If your practice is not ready to make the switch to the ICD-10 coding system on October 1, 2013, payments will stop for services provided after that date.
Healthcare providers who are unprepared for the ICD-10 deadline will face cash-flow disruptions, billing backlogs, increased claim rejections and denials, as well as an expensive path to get back on track.
The comprehensive code transition will require extensive staff education, IT upgrades, and a reevaluation of clinical, financial and administrative workflows for practices of all sizes.
110,000 Hours of ICD-10 Education
Carole McEwan, ICD-10 project manager at St. Louis-based healthcare system SSM Health Care, is in the midst of transitioning four locations and recommends that practices start as early as possible — if they haven’t already.
“We estimated that we’ll need 110,000 hours of ICD-10 education,” she predicts. “It takes time to start rolling out the effort. If you wait too long, the ramp up time will be extremely difficult. You need to get lots of people on the same page and that doesn’t happen overnight.”
Making the Switch
The Centers for Medicare and Medicaid Services (CMS) has several tools available for ICD-10 conversion to help healthcare providers create a realistic plan for transitioning to the ICD-10 code set.
Tools like the CMS’ ICD-10 Compliance Timelines will help healthcare providers get prepared and avoid giving payers a reason not to pay them.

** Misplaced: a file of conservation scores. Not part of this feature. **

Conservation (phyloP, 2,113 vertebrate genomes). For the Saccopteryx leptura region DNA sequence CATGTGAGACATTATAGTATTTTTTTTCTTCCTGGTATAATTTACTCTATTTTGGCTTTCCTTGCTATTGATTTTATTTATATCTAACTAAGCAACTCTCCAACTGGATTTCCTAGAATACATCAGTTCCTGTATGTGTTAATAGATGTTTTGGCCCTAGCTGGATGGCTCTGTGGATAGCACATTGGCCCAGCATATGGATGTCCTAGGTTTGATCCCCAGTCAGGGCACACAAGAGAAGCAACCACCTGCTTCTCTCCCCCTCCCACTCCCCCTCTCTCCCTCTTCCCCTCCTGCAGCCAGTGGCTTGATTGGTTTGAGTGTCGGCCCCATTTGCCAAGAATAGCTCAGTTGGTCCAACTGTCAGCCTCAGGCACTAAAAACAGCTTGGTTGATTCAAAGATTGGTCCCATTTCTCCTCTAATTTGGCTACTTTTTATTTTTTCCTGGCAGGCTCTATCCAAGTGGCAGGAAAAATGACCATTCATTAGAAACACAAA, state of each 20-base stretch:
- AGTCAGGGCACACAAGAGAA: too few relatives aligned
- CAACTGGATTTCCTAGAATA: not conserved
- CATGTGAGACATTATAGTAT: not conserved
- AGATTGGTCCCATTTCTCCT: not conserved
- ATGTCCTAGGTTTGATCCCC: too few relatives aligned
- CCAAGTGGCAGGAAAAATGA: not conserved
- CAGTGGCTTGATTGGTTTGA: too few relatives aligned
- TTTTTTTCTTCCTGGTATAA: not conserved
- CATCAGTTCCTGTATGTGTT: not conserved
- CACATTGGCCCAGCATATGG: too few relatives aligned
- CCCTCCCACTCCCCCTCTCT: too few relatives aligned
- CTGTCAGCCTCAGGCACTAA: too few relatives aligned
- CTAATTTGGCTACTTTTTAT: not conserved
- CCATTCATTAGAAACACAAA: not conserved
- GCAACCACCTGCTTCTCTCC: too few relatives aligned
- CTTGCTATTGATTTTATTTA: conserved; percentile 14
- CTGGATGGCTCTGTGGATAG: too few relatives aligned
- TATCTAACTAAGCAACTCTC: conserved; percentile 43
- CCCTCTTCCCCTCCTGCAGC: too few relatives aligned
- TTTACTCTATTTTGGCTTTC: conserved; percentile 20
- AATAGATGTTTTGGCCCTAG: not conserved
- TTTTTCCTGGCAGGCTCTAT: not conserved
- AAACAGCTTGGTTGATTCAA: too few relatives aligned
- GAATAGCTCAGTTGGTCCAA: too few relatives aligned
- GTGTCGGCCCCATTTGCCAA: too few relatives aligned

“ICD-10 will affect coding for everyone covered by the Health Insurance Portability and Accountability Act (HIPAA), not just those who submit Medicare claims,” according to the CMS’ ICD-10 website.
If your practice has not started the conversion to ICD-10, the CMS recommends you start immediately with these tasks:
- Provide awareness training to staff
- Determine business and technical implementation strategy
- Identify budget for implementation and implementation lead
- Perform an impact assessment and identify potential changes to existing work flow and business processes
- Develop an implementation plan, including a memo/letter communicating the new system changes to staff
- Estimate and secure budget
- Contact systems vendors, clearinghouses, and/or billing services to assess their readiness for ICD-10 and evaluate current contracts
- Begin internal system design and development, if not started already
Hopefully, your practice already has a plan in place to make the process as smooth as possible. You can check to see if you’re on track with this CMS ICD-10 Compliance Timeline.
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